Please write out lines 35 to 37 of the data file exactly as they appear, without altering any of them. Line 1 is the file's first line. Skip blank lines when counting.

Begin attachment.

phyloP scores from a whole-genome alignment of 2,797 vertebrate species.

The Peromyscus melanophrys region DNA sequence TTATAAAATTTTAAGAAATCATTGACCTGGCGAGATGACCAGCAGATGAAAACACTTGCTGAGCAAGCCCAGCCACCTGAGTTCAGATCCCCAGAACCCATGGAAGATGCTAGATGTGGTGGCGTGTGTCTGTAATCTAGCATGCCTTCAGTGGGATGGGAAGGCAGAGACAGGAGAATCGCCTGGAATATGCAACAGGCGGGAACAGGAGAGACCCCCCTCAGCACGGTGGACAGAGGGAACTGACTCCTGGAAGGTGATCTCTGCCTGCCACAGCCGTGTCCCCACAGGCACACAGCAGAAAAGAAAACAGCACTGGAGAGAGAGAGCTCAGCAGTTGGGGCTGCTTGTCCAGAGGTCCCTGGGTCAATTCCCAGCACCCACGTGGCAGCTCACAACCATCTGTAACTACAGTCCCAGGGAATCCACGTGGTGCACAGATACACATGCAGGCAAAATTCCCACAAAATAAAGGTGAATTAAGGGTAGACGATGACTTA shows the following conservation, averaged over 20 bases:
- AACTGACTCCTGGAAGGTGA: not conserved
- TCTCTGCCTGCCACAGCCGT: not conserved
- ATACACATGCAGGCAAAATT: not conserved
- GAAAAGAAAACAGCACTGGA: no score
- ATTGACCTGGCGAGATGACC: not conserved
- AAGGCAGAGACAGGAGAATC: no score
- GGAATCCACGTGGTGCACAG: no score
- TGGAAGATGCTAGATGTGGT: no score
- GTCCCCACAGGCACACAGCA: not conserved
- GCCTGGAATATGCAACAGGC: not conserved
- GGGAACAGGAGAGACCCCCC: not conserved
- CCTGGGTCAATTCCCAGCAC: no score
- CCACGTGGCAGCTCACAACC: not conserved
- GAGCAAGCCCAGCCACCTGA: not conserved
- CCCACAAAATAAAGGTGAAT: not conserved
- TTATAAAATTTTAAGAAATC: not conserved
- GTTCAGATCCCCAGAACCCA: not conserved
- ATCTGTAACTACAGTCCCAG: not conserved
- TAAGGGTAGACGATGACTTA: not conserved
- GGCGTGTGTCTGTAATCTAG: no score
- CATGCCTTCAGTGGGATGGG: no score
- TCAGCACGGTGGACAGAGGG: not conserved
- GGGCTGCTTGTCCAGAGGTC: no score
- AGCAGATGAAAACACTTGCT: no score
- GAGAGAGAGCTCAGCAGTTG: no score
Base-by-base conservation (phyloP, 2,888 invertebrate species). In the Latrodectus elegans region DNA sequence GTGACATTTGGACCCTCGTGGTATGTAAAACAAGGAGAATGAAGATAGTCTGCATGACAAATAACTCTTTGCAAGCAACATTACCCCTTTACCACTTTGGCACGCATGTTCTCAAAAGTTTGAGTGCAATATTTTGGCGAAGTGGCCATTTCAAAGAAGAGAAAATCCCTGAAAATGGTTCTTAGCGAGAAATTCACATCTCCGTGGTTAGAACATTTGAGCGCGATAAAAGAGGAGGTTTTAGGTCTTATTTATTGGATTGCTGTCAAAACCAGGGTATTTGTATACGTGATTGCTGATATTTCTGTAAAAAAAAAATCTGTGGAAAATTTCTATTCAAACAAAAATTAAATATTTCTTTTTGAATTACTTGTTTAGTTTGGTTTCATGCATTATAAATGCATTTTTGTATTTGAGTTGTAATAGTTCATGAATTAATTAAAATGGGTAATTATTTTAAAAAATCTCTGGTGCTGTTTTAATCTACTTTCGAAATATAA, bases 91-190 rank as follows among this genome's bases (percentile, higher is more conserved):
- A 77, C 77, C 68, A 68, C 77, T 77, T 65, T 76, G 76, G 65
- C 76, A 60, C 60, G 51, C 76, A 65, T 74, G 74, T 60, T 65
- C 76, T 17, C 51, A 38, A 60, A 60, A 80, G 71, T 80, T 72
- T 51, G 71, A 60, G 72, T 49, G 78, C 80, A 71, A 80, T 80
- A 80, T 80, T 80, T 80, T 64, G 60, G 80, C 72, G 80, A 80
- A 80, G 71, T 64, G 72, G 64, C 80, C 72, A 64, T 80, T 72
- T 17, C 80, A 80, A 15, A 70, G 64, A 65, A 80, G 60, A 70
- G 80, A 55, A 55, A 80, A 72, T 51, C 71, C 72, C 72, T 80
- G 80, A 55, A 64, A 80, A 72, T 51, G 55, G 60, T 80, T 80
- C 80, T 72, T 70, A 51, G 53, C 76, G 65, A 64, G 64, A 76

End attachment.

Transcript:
- T 17, C 80, A 80, A 15, A 70, G 64, A 65, A 80, G 60, A 70
- G 80, A 55, A 55, A 80, A 72, T 51, C 71, C 72, C 72, T 80
- G 80, A 55, A 64, A 80, A 72, T 51, G 55, G 60, T 80, T 80